But we don’t look at life that way do we? We’re so focused on career success, money, achievement, image, comfort. All of those things are wonderful to have, but we fool ourselves into thinking that we need them in order to adorn ourselves. We gild the lily by covering our true beauty with endless clutter. And all that clutter can be gone in a moment. The investment we make in terms of our character and relationships with others is what remains, even when the external props of this world fall away. I believe that life here on earth is meant to shape us either into “heavenly” or “hellish” beings.
I see that in my grandmother. Her life reminds me of something C.S. Lewis said in “The Weight of Glory”:
“It is a serious thing to live in a society of possible gods and goddesses, to remember that the dullest and most uninteresting person you talk to may one day be a creature which, if you saw it now, you would be strongly tempted to worship, or else a horror and a corruption such as you now meet, if at all, only in a nightmare. … There are no ‘ordinary’ people. You have never talked to a mere mortal.”
Having the chance to spend a lot of personal time with my grandmother since moving to DC led me to reconsider even more what kind of legacy I want to leave. I can’t say that I have always invested in treasures that will last. I’ve spent much of this past year watching so many of my earthly prizes, obtained through hard-fought and anxiety-ridden battles, disintegrate. I’ve watched my carefully edited image, crafted around bitch-heels and edgy fashion fall to the floor like an old dress. Last week I put it on for an event with some New York friends and I felt as though I was wearing someone else’s skin. I hadn’t realized that so much of my “self” was so disposable.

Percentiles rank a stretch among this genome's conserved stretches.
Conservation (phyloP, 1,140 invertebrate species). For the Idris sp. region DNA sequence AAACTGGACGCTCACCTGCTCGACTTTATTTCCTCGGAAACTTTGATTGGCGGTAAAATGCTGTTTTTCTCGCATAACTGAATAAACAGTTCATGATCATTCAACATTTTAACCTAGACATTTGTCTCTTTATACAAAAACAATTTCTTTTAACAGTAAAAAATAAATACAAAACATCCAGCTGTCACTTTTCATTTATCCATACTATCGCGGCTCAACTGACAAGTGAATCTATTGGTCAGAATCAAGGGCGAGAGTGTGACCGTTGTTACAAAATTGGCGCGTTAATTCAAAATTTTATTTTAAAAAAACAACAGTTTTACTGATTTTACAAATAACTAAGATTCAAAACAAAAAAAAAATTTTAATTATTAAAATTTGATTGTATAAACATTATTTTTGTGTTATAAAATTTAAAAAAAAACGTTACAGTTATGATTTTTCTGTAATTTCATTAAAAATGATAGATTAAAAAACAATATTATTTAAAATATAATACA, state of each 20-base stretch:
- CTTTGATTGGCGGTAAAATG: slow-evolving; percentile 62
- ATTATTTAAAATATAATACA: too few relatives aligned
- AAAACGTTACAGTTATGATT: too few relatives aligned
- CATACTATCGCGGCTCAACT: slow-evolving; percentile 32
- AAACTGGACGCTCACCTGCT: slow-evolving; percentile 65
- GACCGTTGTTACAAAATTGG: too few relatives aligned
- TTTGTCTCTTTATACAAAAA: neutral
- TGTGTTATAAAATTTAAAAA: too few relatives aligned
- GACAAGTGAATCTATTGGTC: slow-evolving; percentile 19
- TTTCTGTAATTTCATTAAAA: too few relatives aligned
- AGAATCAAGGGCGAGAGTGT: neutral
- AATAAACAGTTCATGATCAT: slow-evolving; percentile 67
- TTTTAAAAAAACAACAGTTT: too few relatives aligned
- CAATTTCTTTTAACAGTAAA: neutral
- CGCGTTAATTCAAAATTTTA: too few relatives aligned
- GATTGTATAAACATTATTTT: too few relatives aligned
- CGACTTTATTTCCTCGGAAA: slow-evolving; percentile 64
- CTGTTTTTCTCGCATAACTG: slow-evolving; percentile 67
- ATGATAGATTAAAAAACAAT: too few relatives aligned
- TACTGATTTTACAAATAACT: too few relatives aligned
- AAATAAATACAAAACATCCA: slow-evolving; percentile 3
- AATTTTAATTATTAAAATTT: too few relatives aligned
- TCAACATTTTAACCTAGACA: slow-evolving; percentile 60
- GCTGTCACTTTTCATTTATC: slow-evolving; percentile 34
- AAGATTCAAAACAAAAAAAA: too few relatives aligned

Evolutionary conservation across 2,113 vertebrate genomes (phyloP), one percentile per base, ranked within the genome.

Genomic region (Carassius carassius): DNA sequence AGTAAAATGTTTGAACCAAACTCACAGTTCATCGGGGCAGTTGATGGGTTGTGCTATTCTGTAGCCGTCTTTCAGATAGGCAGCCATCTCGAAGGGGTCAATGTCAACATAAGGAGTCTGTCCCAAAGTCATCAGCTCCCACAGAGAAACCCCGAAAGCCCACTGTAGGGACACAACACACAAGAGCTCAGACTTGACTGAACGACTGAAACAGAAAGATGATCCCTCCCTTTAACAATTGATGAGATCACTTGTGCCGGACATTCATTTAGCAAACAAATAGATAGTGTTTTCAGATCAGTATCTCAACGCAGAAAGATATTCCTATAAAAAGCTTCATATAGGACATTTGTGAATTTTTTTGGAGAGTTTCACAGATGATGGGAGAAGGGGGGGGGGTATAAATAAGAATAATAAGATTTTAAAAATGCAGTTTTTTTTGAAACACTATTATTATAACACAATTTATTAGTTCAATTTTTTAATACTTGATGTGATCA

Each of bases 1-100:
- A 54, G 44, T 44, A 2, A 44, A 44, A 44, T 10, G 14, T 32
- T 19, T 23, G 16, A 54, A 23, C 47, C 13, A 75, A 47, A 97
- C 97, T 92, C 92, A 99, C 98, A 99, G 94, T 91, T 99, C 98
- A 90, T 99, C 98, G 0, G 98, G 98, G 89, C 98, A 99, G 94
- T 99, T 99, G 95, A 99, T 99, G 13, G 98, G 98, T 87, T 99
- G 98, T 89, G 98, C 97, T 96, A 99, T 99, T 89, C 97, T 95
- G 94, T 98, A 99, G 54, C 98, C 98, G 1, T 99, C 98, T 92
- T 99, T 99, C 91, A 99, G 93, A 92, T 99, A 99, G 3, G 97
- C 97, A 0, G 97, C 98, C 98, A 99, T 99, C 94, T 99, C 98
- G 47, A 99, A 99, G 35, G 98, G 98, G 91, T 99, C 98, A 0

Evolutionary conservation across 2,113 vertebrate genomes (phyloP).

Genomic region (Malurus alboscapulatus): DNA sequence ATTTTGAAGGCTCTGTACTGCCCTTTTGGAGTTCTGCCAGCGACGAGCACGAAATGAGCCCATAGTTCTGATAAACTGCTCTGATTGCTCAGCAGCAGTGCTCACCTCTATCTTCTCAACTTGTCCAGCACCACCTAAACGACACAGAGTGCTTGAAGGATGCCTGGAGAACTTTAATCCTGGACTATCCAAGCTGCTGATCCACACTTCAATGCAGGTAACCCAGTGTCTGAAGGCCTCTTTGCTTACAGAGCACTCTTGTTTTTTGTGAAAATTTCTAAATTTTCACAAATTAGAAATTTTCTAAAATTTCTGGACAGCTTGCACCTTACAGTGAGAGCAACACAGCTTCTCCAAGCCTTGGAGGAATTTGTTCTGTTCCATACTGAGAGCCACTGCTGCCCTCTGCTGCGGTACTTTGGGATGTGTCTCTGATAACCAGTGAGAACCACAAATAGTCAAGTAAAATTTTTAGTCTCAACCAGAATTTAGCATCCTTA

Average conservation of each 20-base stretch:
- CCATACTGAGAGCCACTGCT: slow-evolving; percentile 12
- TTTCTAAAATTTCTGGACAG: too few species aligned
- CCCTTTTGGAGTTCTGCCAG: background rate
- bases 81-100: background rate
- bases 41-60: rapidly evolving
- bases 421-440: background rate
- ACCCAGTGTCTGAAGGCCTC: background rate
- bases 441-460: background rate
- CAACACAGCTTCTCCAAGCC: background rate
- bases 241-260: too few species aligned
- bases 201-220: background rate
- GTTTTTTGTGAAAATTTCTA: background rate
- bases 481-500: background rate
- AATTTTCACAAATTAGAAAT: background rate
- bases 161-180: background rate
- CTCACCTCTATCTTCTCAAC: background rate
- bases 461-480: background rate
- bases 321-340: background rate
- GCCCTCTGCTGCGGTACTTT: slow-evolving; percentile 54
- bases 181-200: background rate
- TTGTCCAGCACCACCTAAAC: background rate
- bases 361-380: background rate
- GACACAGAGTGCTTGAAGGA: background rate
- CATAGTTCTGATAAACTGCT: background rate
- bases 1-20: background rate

My grandmother’s passing reminds me that though she lived a very simple life, she was neither dull nor uninteresting. Her persistent faith through time, tragedy, and trials made her a beautiful person. Yet I believe that there will be a day when I will see her exactly as God sees her, someone we would be strongly tempted to worship here. It scares me to think about what refining processes I have yet to experience while I am here.
Personally, my extended period of “funemployment” and the hopes that have been deferred as a result have shown me that I’ve lived too long under the assumption that I am in control over my life. I’ve taken myself too seriously. If I have another sixty years ahead of me, how do I want to live them? Will hoarding life’s blessings to preserve my comfort here, “under the sun,” make me a brave or peaceful or gracious person? If I believe, as I claim to, that I have been granted a new life through my faith in Jesus, I think the most responsible way to live it is joyfully and fearlessly, knowing that this world is a mere rental until we settle into eternity.
Light is sweet,
and it pleases the eyes to see the sun.
However many years a man may live,
let him enjoy them all.
But let him remember the days of darkness,
for they will be many.
Everything to come is meaningless.
Be happy, young man, while you are young,
and let your heart give you joy in the days of your youth.
Follow the ways of your heart
and whatever your eyes see,
but know that for all these things
God will bring you to judgment.
So then, banish anxiety from your heart
and cast off the troubles of your body,
for youth and vigor are meaningless.
*Title from Ecclesiastes 12:6-7